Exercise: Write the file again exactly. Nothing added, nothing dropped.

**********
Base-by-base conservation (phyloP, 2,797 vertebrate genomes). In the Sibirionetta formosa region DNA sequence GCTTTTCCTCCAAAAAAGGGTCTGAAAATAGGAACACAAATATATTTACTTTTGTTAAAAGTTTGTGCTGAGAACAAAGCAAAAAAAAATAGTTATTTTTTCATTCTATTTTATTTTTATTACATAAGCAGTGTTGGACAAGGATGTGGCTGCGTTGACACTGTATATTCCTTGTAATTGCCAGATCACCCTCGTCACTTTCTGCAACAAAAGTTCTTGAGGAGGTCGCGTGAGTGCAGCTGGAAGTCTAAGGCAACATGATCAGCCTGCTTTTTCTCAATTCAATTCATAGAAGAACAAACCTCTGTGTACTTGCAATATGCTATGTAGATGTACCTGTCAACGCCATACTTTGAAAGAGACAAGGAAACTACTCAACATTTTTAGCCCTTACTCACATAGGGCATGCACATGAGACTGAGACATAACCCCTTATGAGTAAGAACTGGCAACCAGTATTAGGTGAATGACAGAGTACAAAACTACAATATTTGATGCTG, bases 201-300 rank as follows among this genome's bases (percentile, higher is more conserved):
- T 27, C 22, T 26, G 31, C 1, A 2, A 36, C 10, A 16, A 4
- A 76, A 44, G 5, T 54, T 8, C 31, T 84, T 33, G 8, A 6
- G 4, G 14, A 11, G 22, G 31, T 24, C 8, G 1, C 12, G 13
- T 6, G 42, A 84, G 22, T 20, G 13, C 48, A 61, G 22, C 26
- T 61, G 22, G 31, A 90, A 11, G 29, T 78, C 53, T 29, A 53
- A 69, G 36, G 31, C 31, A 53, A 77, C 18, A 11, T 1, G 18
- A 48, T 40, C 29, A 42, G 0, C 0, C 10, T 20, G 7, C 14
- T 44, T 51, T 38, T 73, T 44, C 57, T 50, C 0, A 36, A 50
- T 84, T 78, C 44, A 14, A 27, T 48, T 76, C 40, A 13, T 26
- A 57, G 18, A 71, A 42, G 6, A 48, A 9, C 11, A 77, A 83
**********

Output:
Base-by-base conservation (phyloP, 2,797 vertebrate genomes). In the Sibirionetta formosa region DNA sequence GCTTTTCCTCCAAAAAAGGGTCTGAAAATAGGAACACAAATATATTTACTTTTGTTAAAAGTTTGTGCTGAGAACAAAGCAAAAAAAAATAGTTATTTTTTCATTCTATTTTATTTTTATTACATAAGCAGTGTTGGACAAGGATGTGGCTGCGTTGACACTGTATATTCCTTGTAATTGCCAGATCACCCTCGTCACTTTCTGCAACAAAAGTTCTTGAGGAGGTCGCGTGAGTGCAGCTGGAAGTCTAAGGCAACATGATCAGCCTGCTTTTTCTCAATTCAATTCATAGAAGAACAAACCTCTGTGTACTTGCAATATGCTATGTAGATGTACCTGTCAACGCCATACTTTGAAAGAGACAAGGAAACTACTCAACATTTTTAGCCCTTACTCACATAGGGCATGCACATGAGACTGAGACATAACCCCTTATGAGTAAGAACTGGCAACCAGTATTAGGTGAATGACAGAGTACAAAACTACAATATTTGATGCTG, bases 201-300 rank as follows among this genome's bases (percentile, higher is more conserved):
- T 27, C 22, T 26, G 31, C 1, A 2, A 36, C 10, A 16, A 4
- A 76, A 44, G 5, T 54, T 8, C 31, T 84, T 33, G 8, A 6
- G 4, G 14, A 11, G 22, G 31, T 24, C 8, G 1, C 12, G 13
- T 6, G 42, A 84, G 22, T 20, G 13, C 48, A 61, G 22, C 26
- T 61, G 22, G 31, A 90, A 11, G 29, T 78, C 53, T 29, A 53
- A 69, G 36, G 31, C 31, A 53, A 77, C 18, A 11, T 1, G 18
- A 48, T 40, C 29, A 42, G 0, C 0, C 10, T 20, G 7, C 14
- T 44, T 51, T 38, T 73, T 44, C 57, T 50, C 0, A 36, A 50
- T 84, T 78, C 44, A 14, A 27, T 48, T 76, C 40, A 13, T 26
- A 57, G 18, A 71, A 42, G 6, A 48, A 9, C 11, A 77, A 83